Sunday, May 15, 2011

Shame on Starbucks

The other day, I decided to walk across the river to the nearest Starbucks and treat myself to a Frappucino, simply in honor of its being such a beautiful May day.  Now, every other time I've gone for a Starbucks run in recent years, I've remembered only just as I was walking in the door that I should have brought bring a reusable cup with me, on the general ecofrugal principle that it's always better to reuse anything (a cup, a grocery bag, a handkerchief) than to use a disposable equivalent and throw it away.  But this time, for a change, I actually remembered it before I left the house.  So I tucked my cup in my big handbag and set out, curious to see how the baristas would react to it.

Well, the result was a big disappointment.  The cashier wasn't too fazed at being presented with a reusable cup; I got the impression that my request was a bit unusual, but she did know how to deal with it.  She stuck a little sticky note on my cup, wrote my drink order on it, and queued it up behind all the other marked-up plastic cups.  From where I stood, I could watch its progress through the line, and I watched as the barista started mixing up my drink.  Rather than putting it directly into my cup, he measured out the mix in a disposable Starbucks cup, dumped it in the blender, whipped it up, and poured it from there into my cup—tossing the one he'd used to do the measuring into the trash.  So it turns out that bringing my own cup was not only a waste of effort; it was actually counterproductive from an environmental standpoint.  It resulted in exactly the same amount of waste, plus the water required to wash my reusable cup—and the plastic cup the barista used ended up in the trash, rather than coming home with me and going into the recycling bin.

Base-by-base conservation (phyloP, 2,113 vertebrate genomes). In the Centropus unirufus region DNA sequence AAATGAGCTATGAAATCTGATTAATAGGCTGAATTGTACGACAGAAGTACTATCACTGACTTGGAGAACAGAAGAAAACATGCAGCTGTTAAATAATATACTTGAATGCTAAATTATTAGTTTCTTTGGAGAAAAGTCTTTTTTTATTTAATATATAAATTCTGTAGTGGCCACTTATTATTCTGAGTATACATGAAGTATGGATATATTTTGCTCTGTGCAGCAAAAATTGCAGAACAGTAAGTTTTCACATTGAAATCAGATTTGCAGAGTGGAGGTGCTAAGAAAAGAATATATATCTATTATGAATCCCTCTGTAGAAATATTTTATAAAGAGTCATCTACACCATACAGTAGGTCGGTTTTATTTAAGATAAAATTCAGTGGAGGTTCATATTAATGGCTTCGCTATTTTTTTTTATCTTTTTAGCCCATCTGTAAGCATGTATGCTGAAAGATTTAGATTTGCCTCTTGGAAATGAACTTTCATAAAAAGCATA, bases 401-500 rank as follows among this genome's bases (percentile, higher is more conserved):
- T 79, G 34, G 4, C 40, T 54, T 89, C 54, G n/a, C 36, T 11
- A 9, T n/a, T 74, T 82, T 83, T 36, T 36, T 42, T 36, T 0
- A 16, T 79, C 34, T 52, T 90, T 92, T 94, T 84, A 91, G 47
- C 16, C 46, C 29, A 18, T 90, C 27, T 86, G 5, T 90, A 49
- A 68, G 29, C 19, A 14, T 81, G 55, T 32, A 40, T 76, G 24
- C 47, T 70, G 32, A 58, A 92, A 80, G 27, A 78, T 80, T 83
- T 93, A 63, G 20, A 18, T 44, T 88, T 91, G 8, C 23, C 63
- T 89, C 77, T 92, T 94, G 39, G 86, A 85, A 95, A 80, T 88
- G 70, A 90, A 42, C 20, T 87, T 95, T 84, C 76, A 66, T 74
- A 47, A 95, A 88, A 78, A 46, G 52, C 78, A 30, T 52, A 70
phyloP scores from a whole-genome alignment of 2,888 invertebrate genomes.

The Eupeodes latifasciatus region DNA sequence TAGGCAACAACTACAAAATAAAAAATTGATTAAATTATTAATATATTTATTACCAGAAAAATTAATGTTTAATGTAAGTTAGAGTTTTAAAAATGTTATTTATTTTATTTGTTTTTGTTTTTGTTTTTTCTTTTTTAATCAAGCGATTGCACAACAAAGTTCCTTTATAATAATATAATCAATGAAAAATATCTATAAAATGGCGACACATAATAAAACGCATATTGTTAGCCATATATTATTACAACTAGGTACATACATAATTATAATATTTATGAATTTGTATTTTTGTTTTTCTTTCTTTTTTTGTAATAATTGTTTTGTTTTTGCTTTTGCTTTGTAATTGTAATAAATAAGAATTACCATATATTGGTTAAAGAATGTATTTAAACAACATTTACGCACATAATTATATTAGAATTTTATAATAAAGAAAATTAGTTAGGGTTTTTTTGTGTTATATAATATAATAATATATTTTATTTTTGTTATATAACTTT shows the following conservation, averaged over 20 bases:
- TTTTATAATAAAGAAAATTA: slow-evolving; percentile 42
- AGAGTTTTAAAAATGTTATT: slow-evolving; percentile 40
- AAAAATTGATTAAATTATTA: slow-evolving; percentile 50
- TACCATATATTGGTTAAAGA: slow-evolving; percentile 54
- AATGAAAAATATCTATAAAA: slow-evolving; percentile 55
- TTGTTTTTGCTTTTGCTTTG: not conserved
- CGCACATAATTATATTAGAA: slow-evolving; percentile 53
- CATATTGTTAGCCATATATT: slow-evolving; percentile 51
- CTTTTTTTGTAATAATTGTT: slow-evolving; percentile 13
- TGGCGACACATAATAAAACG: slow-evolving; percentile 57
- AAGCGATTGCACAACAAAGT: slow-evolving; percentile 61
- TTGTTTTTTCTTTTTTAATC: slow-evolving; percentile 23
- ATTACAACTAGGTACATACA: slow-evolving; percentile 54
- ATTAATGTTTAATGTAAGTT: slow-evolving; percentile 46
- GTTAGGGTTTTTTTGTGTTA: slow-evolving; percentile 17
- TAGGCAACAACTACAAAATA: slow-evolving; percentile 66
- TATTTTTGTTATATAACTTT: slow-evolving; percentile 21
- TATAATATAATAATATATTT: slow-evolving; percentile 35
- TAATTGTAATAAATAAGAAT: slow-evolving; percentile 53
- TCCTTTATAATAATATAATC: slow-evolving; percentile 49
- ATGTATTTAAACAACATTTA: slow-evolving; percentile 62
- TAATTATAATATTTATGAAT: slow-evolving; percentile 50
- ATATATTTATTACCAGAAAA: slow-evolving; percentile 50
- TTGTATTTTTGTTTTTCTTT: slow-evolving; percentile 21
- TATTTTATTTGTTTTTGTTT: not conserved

So, two lessons learned: 1) I shouldn't bother bringing a reusable cup to Starbucks, and 2) if I really want to reduce waste, I should get my coffee fix at Dunkin' Donuts instead, where they not only know how to reuse cups but also use Fair Trade certified beans in all their espresso drinks.
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